pension problems in transactions
by Roderick Ramage, solicitor, www.law-office.co.uk
first published by distribution to professional contacts on 31 December 2017
This article is not advice to any person and may not be taken as a definitive statement of the law in general or in any particular case. The author does not accept any responsibility for anything that any person does or does not do as a result of reading it.
The precedent, because of the novelty of the subject matter should be treated as experimental
In my New Year 2015 update l wrote a short technical summary about pensions in corporate finance transactions. Not all straightforward transactions are as straightforward as they ought to be. Here are a few examples of transactions, in which I have helped other solicitors as their temporary pension law department.
closed final salary scheme
“We closed the final salary so many years ago that we sent the files for shredding.”
In a share sale the only surviving data about the target group's final salary schemes consisted of barely a handful of copy papers and notes to the annual audited accounts. The seller's directors could not be brought to address the pension questions until the buyer's solicitors, demanded stringent warranties and indemnities.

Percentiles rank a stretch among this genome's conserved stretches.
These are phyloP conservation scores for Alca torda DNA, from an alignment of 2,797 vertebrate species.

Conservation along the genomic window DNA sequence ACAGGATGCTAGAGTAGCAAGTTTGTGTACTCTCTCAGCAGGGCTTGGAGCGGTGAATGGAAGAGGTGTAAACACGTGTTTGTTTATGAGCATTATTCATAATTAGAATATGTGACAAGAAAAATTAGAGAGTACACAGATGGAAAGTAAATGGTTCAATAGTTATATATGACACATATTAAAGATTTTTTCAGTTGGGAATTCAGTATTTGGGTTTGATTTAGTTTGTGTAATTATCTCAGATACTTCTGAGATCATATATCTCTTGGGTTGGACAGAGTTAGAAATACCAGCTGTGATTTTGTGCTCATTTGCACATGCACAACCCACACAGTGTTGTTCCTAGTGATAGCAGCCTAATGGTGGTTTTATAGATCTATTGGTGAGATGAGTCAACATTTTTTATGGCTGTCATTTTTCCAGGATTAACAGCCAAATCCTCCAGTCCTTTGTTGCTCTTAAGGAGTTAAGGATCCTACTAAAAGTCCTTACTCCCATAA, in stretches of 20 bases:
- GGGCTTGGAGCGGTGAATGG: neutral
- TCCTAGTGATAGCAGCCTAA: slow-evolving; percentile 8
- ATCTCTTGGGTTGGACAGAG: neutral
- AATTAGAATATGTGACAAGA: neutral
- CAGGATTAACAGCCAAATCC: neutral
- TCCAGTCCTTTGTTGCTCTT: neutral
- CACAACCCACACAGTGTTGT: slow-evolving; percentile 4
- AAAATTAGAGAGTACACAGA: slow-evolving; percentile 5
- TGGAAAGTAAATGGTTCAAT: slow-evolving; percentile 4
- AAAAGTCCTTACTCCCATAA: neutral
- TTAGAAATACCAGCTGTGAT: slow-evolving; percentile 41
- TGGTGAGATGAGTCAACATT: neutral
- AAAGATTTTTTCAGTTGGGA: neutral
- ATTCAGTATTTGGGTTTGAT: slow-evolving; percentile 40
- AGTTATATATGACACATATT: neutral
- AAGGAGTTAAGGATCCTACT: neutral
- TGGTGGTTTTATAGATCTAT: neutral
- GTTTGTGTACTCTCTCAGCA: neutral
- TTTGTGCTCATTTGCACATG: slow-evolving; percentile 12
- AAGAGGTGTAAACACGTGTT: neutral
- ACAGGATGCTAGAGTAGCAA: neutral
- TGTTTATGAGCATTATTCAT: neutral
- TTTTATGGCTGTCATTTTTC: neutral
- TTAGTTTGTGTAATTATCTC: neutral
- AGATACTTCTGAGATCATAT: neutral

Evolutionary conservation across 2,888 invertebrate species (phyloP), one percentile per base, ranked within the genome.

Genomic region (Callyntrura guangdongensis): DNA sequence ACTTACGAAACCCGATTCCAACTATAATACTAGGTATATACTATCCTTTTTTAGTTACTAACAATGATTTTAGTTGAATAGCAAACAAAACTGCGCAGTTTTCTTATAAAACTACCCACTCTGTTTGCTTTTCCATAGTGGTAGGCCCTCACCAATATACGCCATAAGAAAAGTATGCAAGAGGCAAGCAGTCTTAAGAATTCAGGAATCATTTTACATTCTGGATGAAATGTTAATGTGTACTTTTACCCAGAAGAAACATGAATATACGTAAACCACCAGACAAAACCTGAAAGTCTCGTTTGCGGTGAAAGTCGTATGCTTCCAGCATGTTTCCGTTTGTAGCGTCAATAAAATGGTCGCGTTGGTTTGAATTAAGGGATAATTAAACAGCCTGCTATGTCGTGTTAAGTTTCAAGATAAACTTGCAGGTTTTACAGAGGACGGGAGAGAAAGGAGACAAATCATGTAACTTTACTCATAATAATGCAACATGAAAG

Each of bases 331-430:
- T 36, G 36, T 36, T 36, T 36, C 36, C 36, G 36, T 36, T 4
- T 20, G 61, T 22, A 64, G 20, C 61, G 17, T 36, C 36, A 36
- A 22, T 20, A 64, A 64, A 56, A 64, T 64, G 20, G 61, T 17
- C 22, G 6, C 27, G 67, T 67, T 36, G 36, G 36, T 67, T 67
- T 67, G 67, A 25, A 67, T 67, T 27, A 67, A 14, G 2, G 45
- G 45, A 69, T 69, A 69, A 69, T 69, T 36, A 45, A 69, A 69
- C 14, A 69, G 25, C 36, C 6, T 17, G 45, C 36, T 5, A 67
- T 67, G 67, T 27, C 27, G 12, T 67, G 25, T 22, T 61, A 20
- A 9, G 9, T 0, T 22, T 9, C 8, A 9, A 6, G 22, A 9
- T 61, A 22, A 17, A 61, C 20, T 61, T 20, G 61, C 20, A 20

outcome: The target group's failure to retain documents was irremediable, so it was impossible to resist the warranties and indemnities demanded by the buyer. The detailed memory of the company's retired IFA enabled a report to be prepared for the company's directors and sellers, so they understood (or at least could not deny that they had been told) why the warranties and indemnities were unavoidable and the nature of the risks.